The haste with which this IECC committee has developed and addressed this amendment is evident by
An IECC graphic on energy use
in homes and buildings

comments of from committee members. There were several comments referencing biomass issues that are unique to large-scale biomass to electricity when we are addressing biomass heating applications. At other times, several Committee members made the mistake of referring to the release of biomass decades or generations faster if it is burned than if it were left standing. This is true in the biomass to electricity pathway, where whole trees are commonly harvested to make pellets and have no other reason to be harvested. But most biomass used for heating comes from waste biomass, residuals from lumberyards, furniture factories and trees that have already come down for some other reason, and their carbon is only released a year to two before it would be otherwise. 

Confusing largescale biomass to electricity issues with local biomass heating issues is an increasingly common mistake in recent years, but the carbon analysis, emissions, harvesting, sustainability and economics are all very distinct. This indicates some members of your committee may not have the expertise to accurately assess the pros and cons of this amendment. As with solar and wind, this is a highly technical area where the location, deployment and conditions of the technology are vital and can radically change the carbon intensity, the sustainability, and the ROI of a project. We are concerned that this committee may not fully understand the implications of the amendment.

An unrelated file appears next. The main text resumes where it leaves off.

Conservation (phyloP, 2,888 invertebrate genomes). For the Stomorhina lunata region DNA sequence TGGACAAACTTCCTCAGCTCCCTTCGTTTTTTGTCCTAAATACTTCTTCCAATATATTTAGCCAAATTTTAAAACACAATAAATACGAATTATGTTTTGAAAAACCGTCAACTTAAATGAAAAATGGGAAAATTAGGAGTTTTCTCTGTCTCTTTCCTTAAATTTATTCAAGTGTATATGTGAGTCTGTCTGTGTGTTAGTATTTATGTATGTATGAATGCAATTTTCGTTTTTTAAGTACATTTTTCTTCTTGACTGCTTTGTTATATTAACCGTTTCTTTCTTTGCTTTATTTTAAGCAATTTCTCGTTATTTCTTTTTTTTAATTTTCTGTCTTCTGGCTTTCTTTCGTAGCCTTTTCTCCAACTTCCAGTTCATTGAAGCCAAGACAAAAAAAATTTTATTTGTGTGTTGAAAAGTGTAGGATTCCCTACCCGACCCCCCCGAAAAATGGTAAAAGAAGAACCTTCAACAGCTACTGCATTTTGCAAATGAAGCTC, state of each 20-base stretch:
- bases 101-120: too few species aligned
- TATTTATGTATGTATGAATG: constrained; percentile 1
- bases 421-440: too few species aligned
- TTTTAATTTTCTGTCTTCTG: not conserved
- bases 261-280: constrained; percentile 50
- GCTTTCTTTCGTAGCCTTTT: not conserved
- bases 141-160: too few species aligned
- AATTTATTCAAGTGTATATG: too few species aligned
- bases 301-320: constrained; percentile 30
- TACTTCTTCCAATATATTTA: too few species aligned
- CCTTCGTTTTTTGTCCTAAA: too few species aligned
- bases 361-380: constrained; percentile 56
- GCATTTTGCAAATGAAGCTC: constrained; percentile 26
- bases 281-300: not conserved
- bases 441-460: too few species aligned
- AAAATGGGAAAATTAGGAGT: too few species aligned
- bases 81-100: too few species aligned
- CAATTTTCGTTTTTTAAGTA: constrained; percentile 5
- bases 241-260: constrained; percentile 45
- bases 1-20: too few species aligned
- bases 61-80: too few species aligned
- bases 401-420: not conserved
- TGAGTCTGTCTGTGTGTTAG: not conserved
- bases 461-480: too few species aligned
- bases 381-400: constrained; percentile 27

Pellet heating in Europe is an 
integral part of most national
renewable policies

Ironically, restricting the use of biomass in modern high efficiency heating systems may add more incentive to use biomass in very low-efficiency plants to make electricity, which is the opposite direction we need to move. Currently, in the United Kingdom, for example, electricity made from US wood pellets is being used in residential heat pumps to make heat. This puts far more pressure on forests when biomass is used so inefficiently and at scales that may not be sustainable.